A Multidisciplinary Understanding of Polarization
Updated: Apr 5
How does a society segregated into different subgroups? How are some groups radicalized and other groups not? How do some people in a group come to hold extreme views? How do group members become homogenized over time? Can a society become depolarized? How much of disagreement in a society can be constructive?
In the Summer of 2012, I was fortunate to be introduced by Aaron Bramson to Patrick Grim's research group at the Center for the Study of Complex Systems, University of Michigan. Since then, I have been much enjoying collaborating with Aaron Bramson, Patrick Grim, Daniel Singer, Zev Berger, Bennett Holman, Karen Kovaka, and many more.
Our research group has a multidisciplinary composition from philosophy through political science, psychology, and biology to complex systems science. We study polarization, group deliberation, collective problem-solving and decision making, and democratic processes. Our primary research methods for integrating multi-level mechanisms are agent-based modeling, complex adaptive systems modeling, and computer simulations.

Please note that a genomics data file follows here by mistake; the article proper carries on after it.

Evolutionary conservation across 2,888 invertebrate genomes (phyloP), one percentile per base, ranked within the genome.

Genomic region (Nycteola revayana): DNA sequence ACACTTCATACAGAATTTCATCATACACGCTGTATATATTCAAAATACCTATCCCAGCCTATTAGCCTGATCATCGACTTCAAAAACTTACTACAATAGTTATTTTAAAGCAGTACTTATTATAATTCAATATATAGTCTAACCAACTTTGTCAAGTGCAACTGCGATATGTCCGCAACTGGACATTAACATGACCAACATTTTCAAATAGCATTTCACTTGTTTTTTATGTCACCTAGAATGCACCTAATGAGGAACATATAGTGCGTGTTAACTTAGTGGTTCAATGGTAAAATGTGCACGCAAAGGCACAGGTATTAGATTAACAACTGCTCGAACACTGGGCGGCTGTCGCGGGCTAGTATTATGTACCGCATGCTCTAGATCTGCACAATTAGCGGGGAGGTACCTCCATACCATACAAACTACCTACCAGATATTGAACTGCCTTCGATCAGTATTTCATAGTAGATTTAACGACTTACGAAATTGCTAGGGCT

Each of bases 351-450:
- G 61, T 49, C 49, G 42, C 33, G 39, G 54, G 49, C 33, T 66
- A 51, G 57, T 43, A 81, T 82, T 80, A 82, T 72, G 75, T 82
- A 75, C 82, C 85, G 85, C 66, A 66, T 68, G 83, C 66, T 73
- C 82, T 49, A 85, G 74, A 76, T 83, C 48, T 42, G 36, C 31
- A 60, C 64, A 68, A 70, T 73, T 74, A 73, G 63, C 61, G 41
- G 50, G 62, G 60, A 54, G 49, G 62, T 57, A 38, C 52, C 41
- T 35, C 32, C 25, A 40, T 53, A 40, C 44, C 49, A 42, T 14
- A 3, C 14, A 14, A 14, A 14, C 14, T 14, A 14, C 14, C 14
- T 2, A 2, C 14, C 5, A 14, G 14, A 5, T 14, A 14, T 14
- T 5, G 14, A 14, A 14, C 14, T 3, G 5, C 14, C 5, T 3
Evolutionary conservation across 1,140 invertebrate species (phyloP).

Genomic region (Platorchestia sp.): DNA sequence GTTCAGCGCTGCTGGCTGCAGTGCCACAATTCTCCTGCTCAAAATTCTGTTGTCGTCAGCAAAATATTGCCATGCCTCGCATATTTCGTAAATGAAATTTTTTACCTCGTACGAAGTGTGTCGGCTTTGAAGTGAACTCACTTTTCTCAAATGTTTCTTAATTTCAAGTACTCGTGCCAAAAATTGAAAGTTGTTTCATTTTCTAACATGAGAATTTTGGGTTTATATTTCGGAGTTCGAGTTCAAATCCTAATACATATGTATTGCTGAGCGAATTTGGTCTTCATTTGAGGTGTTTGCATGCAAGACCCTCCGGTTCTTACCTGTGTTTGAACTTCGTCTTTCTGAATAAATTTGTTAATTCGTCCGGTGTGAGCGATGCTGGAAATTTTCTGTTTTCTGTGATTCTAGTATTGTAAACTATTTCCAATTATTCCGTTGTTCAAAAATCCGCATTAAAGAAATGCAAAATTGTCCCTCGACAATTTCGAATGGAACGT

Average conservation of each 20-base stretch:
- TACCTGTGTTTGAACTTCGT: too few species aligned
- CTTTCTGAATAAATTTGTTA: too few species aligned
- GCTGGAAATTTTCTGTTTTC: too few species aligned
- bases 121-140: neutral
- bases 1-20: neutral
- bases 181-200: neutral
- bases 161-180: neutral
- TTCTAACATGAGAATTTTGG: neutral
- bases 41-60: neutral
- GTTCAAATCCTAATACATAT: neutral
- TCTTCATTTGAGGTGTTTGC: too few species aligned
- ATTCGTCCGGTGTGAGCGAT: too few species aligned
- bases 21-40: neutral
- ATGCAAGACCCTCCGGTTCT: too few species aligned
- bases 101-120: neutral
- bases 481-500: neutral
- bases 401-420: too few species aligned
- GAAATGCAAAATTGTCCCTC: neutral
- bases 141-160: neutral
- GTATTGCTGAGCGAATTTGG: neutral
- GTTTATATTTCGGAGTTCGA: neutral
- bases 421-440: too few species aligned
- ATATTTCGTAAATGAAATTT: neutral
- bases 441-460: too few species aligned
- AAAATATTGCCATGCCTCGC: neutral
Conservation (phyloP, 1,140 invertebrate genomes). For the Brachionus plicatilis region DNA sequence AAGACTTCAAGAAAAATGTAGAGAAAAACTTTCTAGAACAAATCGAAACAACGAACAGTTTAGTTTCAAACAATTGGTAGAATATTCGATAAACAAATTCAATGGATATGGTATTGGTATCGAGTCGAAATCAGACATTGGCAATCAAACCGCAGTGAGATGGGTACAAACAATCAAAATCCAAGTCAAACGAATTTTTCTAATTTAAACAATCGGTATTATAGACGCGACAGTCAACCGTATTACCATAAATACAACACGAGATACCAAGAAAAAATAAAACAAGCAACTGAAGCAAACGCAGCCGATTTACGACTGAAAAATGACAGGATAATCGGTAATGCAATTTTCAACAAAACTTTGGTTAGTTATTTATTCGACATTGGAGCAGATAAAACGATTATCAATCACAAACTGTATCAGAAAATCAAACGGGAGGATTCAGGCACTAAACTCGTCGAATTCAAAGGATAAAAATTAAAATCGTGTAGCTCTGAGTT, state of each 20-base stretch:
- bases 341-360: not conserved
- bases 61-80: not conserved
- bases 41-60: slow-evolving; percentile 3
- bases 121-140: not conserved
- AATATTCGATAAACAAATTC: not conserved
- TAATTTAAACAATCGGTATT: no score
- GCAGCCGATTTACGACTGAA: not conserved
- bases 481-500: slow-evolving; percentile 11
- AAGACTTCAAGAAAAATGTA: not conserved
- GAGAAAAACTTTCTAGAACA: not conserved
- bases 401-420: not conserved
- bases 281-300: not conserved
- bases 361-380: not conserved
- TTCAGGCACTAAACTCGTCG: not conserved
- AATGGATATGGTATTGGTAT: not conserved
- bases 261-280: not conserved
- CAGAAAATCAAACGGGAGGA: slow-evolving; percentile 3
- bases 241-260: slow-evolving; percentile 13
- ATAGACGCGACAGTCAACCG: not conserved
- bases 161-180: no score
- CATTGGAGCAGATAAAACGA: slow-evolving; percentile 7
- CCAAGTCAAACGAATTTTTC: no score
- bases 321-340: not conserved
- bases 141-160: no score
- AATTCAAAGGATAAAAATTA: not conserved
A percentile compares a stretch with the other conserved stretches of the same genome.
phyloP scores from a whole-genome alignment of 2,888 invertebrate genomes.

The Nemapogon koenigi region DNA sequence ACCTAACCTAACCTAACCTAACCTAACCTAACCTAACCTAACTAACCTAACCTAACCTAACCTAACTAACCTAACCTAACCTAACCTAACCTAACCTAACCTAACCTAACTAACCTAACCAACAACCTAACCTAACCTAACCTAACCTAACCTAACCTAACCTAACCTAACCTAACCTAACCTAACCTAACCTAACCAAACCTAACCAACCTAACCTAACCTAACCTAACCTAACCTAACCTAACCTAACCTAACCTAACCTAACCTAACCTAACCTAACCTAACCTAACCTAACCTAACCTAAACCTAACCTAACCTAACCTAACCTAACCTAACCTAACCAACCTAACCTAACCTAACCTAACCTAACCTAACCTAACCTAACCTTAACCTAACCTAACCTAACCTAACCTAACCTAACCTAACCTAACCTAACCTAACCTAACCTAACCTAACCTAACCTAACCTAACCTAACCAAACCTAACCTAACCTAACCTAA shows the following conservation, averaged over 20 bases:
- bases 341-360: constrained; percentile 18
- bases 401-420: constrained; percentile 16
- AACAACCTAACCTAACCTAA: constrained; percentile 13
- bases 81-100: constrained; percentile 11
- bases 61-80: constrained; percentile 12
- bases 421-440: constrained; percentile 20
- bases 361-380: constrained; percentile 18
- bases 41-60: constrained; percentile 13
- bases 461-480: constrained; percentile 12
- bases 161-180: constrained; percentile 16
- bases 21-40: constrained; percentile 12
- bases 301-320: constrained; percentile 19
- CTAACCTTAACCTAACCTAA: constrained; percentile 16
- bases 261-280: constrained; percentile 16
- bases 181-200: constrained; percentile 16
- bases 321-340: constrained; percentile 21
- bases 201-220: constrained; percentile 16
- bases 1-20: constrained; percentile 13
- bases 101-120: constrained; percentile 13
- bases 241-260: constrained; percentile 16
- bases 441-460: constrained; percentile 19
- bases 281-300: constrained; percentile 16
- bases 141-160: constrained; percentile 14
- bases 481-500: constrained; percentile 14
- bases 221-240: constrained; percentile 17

If you like to know more about our research, please find the following paper:
Jung, J.,Grim, P., Singer, D. J., Bramson, A., Berger, W. J., Holman, B., & Kovaka, K. (2019). A Multidisciplinary Understanding of Polarization.American Psychologist, 74,301-314.doi:10.1037/amp0000450